Foundering Leadership

Still, while the Iraq War may have helped raise the tide of Islamic militancy in Iraq and around the world, the “Zawahiri” and “Atiyah” letters suggest that it has done little to lift al-Qaeda’s boats.

The letters depict a still-foundering movement whose only real hope for success is that the United States continues to overreact to the terrorist threat and thus generates a new surge of recruits to al-Qaeda’s cause.

According to the “Zawahiri letter,” al-Qaeda remained so disorganized that it even lacked a reliable means for getting out its messages. Zawahiri complained that six of his audio statements “were not published for one reason or another.”

The letter also asked if the embattled al-Qaeda operatives in Iraq might be able to spare $100,000 to relieve a cash squeeze facing the group’s top leaders in hiding, presumably along the Afghan-Pakistani border.

The “Atiyah letter” contained similar references to the weaknesses of the al-Qaeda leadership holed up in Waziristan on the Pakistani side of the border. “Atiyah” claimed that it was easier for Zarqawi to send an emissary to Pakistan than it was for al-Qaeda leaders to dispatch someone to Iraq.

Al-Qaeda’s leaders “wish that they had a way to talk to you and advise you, and to guide and instruct you; however, they too are occupied with vicious enemies here,” the “Atiyah letter” said.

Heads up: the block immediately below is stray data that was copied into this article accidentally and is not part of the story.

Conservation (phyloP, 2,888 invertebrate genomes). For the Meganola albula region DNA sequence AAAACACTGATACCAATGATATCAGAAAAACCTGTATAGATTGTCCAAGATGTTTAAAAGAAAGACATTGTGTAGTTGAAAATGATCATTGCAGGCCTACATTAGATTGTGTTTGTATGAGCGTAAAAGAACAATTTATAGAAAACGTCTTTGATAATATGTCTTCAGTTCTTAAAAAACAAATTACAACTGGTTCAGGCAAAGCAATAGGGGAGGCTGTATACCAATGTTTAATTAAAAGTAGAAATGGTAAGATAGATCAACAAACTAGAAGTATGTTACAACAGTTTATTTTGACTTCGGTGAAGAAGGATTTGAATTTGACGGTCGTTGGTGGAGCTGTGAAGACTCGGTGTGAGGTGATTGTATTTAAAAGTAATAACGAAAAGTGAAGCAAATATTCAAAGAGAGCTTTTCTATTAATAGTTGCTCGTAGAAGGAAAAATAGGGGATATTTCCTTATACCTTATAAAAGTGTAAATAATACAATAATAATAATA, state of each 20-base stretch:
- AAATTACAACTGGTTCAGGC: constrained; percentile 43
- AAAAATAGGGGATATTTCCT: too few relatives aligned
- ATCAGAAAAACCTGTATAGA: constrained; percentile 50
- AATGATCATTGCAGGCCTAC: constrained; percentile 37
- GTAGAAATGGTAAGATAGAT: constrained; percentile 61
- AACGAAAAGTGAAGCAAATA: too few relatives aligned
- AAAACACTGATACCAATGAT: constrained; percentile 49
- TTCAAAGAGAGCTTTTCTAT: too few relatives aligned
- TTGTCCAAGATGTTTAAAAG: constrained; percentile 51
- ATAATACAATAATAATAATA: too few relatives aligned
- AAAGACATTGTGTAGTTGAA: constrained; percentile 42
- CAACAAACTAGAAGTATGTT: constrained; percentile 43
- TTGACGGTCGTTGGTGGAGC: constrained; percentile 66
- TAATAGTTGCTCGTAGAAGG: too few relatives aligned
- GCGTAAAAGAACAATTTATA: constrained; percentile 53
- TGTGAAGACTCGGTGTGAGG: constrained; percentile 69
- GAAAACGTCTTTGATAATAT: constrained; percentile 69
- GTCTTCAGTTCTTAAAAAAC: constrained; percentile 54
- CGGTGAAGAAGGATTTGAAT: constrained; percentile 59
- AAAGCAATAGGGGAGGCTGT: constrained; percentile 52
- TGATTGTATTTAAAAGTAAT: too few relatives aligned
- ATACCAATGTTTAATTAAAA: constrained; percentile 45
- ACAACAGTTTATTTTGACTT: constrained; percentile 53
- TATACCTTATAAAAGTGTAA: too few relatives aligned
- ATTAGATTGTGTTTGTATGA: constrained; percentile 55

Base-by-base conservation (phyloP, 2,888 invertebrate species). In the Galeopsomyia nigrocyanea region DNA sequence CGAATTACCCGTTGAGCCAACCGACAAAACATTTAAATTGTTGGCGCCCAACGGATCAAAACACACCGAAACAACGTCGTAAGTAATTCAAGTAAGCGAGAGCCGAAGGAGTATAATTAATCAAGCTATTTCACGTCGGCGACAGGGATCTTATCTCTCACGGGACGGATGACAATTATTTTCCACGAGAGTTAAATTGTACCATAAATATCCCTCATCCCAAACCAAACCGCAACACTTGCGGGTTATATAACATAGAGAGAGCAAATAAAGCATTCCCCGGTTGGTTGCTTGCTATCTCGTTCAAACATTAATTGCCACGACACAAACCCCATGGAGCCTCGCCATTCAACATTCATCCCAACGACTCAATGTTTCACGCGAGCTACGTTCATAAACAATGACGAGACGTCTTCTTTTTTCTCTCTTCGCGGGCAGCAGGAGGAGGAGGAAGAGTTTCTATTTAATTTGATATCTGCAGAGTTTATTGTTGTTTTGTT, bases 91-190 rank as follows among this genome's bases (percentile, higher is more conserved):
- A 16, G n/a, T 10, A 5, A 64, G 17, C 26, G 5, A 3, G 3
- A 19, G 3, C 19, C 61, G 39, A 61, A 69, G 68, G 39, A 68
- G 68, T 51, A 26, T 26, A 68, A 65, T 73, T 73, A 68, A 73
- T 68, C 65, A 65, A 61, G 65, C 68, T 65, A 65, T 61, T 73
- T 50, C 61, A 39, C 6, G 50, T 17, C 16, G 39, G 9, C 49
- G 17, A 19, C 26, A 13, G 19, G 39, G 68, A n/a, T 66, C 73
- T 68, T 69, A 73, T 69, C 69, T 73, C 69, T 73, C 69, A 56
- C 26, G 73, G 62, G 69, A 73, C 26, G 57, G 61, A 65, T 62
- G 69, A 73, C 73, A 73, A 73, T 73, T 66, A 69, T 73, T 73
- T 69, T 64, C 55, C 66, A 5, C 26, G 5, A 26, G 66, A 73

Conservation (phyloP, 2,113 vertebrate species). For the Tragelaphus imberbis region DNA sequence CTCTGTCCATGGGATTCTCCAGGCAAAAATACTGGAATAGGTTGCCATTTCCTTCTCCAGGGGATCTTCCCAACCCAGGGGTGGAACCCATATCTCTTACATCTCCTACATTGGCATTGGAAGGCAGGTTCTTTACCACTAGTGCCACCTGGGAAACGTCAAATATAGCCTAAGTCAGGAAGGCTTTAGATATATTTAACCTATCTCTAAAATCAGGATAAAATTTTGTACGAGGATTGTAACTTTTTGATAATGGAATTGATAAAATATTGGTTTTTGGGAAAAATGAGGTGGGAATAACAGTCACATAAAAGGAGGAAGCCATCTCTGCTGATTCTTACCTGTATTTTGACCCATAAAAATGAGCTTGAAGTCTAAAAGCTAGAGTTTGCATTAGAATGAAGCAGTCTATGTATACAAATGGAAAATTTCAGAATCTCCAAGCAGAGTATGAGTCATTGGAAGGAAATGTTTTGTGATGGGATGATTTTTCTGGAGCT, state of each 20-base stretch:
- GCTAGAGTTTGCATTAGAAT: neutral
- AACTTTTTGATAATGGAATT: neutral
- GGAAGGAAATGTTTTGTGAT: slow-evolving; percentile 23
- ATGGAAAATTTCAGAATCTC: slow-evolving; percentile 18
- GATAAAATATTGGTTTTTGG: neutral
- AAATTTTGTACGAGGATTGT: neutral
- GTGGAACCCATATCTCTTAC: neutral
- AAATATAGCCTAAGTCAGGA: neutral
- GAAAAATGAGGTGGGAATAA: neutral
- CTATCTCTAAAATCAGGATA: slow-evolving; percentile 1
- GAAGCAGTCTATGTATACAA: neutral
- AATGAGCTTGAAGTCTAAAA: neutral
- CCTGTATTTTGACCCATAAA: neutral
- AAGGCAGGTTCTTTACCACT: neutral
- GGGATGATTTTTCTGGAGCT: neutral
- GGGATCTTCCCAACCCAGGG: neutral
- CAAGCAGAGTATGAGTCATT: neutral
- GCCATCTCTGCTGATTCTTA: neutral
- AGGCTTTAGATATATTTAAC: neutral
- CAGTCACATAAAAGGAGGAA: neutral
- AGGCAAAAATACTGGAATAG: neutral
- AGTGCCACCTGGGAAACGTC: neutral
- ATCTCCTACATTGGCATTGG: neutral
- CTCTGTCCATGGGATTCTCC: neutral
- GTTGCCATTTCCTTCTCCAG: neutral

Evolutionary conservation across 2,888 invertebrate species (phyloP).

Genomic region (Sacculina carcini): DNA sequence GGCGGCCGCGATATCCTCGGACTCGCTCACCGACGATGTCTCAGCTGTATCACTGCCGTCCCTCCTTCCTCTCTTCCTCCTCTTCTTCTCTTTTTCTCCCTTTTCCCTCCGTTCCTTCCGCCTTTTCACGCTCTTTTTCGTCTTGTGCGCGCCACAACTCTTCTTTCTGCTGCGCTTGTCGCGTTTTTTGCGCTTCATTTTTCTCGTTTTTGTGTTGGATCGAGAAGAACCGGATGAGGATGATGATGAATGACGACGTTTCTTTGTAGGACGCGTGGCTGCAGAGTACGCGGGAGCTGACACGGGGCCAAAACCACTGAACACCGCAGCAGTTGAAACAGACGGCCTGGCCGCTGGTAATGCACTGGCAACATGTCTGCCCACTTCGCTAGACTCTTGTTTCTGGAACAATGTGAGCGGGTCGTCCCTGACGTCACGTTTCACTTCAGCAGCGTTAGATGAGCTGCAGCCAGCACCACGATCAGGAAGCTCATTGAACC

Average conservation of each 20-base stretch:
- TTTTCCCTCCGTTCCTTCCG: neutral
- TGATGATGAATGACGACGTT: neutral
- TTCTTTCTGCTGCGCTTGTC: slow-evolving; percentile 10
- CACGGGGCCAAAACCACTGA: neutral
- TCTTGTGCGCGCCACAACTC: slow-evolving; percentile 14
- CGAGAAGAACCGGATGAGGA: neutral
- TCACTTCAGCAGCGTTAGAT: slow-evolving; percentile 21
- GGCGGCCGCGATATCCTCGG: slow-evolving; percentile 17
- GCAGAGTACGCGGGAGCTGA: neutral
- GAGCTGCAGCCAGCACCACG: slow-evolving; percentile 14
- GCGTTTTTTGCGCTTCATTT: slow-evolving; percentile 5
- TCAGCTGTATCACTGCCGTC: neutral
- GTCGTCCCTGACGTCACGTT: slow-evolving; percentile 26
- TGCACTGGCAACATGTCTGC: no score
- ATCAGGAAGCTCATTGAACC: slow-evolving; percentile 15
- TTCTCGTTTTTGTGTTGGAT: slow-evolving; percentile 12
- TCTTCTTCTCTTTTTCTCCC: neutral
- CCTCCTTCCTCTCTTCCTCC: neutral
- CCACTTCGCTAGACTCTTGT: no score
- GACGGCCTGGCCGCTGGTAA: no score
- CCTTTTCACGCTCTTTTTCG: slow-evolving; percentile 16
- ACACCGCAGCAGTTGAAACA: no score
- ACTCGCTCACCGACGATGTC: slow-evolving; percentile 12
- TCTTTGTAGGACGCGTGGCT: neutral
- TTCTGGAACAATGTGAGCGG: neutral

Despite these weaknesses and al-Qaeda’s concerns about desertions in Iraq if the United States withdrew, President Bush has drawn nearly the opposite conclusions, insisting that a U.S. pullout would represent a great boost to al-Qaeda. But the facts seem to point the other way – that the U.S. invasion of Iraq in 2003 relieved pressure on al-Qaeda leaders in hiding and gave them hope by attracting a new generation of young Muslims to the extremist cause.

By extending the U.S. occupation of Iraq indefinitely, Bush appears to be continuing to play into al-Qaeda’s hands.

As “Atiyah” observed, it follows that the longer the U.S. occupation drags on, the more time al-Qaeda will have to strengthen ties to indigenous Iraqi insurgents, attract more jihadists into its fold and harden its new recruits – “prolonging the war is in our interest.”